In Defense of the Ordinary

Back in November I wrote a defense of the five-paragraph essay. This morning I want to say a little more about the value of conventional classroom assignments and structured exercises. One of the lines I want to push this year is that conventional writing instruction often better expresses the underlying values of scholarly work in general than more “progressive” attempts to “stimulate” the students. The classroom, I want to argue, can be a microcosm of the research community that maintains the knowledge that teachers impart. But in order to realize this potential we have to be less embarrassed about the ordinariness of much of what we know and less bashful about our orderliness.

Consider the simple case of giving students two texts to read that exemplify a “classic” disagreement within your discipline. They may engage on what is a standing dispute in your discipline, or over a question that has since been settled and on which most scholars now agree. The two texts you assign will of course clarify the point at issue and offer arguments for and against both sides. The authors may make direct reference to each other, challenging, perhaps, not just each other’s claims but their readings of each other’s arguments. The students can be asked to read these papers and to try make up their own minds — to take a position on the disputed question. They can be asked to discuss their views in small groups, not necessarily persuading each other, but at least generating a list of arguments and counter-arguments. They will get a sense of what the readings say by hearing what their fellow students make of them.

The important thing, of course, is not just to have this list of arguments. The important thing is for the students to form an opinion of their own, well aware that it is a temporary resolution based on the information they happen to have before them. The amount of information can be fixed, or at least indicated, by time constraints. The readings may be assigned with only a few days given to get them read. After that, they may have a week to make up their minds and write a short paper about it. This will limit the amount of reading they can reasonably do beyond the assigned readings, but students should be told of the value of tracking down some of the sources that the texts themselves make use of. What they find there might be of use to them.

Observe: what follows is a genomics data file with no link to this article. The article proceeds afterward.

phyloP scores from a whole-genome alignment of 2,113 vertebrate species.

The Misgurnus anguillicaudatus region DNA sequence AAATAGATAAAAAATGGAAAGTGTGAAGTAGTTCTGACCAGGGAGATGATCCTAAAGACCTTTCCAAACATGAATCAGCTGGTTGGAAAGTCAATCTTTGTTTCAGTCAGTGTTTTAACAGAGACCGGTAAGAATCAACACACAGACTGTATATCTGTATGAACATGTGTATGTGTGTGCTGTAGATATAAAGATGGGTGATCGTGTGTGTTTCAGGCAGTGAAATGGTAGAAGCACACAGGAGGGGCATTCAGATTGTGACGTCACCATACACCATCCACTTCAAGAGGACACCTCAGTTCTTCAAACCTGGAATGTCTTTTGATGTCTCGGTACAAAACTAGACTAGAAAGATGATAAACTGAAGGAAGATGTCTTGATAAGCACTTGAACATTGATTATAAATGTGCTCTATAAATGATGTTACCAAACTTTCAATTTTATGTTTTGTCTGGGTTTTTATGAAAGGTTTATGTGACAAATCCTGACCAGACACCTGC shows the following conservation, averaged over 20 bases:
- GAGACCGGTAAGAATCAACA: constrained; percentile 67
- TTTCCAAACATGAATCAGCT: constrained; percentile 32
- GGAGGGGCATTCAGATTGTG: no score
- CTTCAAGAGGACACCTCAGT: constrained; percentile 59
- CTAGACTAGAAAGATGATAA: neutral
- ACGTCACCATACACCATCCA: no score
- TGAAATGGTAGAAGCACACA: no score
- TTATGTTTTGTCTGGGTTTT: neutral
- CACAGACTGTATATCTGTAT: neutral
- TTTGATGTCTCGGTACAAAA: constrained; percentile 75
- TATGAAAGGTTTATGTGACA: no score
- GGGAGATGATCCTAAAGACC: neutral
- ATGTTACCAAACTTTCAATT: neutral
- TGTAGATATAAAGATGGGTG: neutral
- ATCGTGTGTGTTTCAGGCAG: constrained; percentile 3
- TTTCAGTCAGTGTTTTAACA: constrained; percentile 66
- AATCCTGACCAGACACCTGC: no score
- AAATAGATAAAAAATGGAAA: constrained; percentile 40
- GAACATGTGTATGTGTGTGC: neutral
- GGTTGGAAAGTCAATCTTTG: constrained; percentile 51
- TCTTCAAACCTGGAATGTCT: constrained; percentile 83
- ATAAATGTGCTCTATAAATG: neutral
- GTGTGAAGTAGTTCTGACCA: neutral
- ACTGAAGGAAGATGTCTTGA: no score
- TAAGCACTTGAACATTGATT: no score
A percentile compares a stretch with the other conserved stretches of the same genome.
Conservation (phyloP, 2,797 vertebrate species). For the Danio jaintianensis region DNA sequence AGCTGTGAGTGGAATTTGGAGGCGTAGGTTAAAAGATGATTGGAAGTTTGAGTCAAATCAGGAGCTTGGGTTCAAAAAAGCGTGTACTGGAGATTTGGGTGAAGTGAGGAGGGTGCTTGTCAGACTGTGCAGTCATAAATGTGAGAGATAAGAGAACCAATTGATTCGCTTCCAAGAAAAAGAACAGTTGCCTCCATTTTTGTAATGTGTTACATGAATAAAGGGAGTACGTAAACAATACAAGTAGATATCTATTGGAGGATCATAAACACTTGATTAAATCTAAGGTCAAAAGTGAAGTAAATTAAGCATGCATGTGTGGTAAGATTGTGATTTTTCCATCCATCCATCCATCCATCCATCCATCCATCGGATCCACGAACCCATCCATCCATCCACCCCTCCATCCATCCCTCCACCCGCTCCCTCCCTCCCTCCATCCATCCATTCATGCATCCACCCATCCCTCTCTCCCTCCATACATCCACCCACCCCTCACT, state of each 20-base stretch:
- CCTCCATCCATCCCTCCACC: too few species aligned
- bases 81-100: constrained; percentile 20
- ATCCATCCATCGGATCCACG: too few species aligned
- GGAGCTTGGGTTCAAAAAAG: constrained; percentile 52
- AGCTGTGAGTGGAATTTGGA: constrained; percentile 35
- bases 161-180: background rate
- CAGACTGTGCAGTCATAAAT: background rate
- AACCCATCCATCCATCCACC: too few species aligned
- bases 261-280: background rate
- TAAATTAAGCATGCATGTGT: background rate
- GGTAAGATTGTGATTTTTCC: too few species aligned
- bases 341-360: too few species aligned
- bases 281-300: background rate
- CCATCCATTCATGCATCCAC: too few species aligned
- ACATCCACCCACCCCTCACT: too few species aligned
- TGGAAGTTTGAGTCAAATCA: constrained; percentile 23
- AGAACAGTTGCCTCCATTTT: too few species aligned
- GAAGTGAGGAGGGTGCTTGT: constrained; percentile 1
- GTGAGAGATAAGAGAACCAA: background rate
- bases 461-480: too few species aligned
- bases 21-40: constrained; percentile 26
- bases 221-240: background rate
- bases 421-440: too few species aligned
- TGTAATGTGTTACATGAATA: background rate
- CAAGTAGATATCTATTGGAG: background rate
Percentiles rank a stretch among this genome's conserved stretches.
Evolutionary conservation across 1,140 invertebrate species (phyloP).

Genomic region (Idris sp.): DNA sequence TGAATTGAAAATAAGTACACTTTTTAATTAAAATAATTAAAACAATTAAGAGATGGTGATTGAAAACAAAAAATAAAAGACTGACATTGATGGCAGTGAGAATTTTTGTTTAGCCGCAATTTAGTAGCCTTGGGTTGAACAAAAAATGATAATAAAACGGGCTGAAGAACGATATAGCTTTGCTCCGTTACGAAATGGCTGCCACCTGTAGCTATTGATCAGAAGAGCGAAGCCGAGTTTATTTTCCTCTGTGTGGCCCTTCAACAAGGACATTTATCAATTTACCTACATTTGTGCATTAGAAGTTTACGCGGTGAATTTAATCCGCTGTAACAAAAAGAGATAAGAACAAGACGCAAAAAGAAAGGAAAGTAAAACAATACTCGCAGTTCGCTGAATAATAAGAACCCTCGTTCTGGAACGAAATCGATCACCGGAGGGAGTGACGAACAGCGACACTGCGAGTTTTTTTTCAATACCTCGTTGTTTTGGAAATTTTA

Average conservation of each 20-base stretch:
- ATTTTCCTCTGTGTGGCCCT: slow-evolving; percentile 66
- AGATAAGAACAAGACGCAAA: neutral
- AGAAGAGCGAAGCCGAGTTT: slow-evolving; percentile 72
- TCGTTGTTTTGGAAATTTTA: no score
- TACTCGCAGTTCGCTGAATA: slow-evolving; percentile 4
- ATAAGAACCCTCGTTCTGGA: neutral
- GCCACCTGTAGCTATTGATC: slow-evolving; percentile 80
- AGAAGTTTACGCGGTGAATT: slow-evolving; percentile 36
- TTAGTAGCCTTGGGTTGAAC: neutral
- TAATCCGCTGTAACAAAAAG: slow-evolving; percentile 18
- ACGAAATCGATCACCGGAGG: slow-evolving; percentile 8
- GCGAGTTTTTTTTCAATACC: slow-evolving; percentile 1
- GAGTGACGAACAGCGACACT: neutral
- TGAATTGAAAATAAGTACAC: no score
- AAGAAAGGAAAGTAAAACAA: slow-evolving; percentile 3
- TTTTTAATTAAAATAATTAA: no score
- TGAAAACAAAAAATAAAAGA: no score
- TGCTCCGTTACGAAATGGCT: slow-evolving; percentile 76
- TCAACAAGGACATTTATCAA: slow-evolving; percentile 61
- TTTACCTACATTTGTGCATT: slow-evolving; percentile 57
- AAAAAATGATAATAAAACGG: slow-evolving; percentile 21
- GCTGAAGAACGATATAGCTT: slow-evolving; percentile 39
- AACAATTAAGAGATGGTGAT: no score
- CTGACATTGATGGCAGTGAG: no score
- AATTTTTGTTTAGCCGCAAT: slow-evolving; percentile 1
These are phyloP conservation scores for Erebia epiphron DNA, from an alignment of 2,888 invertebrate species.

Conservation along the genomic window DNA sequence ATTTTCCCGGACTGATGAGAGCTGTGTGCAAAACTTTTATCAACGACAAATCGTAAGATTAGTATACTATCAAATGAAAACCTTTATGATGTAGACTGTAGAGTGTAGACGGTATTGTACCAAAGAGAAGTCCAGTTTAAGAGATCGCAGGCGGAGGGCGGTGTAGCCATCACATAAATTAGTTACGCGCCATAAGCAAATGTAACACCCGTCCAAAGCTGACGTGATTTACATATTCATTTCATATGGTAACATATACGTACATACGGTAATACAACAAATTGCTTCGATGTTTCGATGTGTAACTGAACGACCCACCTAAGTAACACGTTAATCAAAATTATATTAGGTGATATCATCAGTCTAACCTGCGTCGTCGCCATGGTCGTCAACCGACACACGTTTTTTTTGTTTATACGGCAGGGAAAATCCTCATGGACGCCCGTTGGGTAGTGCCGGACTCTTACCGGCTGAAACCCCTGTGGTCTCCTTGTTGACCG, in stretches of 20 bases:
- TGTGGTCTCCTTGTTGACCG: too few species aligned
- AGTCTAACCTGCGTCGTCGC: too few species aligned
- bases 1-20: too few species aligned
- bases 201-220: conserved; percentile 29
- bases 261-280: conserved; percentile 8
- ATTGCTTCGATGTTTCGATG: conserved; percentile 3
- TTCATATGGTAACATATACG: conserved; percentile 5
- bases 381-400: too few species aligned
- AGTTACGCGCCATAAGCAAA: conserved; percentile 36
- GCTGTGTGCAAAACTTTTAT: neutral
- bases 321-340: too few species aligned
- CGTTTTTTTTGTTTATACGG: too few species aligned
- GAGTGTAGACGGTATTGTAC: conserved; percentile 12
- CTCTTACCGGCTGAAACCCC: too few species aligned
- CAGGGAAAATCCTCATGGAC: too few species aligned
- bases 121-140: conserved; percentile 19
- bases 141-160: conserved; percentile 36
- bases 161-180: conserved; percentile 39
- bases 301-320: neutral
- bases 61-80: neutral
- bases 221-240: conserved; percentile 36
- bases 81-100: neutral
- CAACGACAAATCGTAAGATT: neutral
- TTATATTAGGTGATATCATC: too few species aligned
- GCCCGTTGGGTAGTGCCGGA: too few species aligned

Once they have done some work, alone and in groups, to develop a position on what is to you (the teacher, the scholar) a familiar issue, give them a simple declarative sentence that states a plausible, recognizable stance. Tell them they have to write a five-paragraph essay that either asserts or critiques this position. By convention, you are asking them to motivate the need to take a position (§1) and then to come up with three reasons to either adopt it or reject it (§§2-4). In their conclusion (§5), they must wrap things up by indicating the broader consequences of the view they have defended. Or you can suggest alternative ways of writing five paragraphs. The point is that you are asking them to read two papers, discuss them among themselves, and then write five coherent paragraphs on the basis of this experience.

In my next few posts, I’m going to look at the five paragraphs in turn. I want to show that this sort of conventional, “ordinary” writing displays skills that are essential to maintaining our academic literacy. By the same token, it displays the lack of these skills where they are absent. The question that teachers do well to ask themselves is this: At what level should this sort of exercise be “easy”–an ordinary exercise of the student’s competence in the relevant discipline. I’m not here just thinking about mastery of the essay form but also of the content that is specified by the assigned readings, invoking particular methods and theories. I think we are too quick to believe that straightforward exercises like this, which can be assigned and graded in correspondingly straightforward ways, are too “artificial” to impart learning to the students. I want to begin the year by showing that our boredom with the ordinariness of what we know well is the unnecessary source of disorder in our classrooms and, ultimately, our disciplines.

Leave a Reply

Your email address will not be published. Required fields are marked *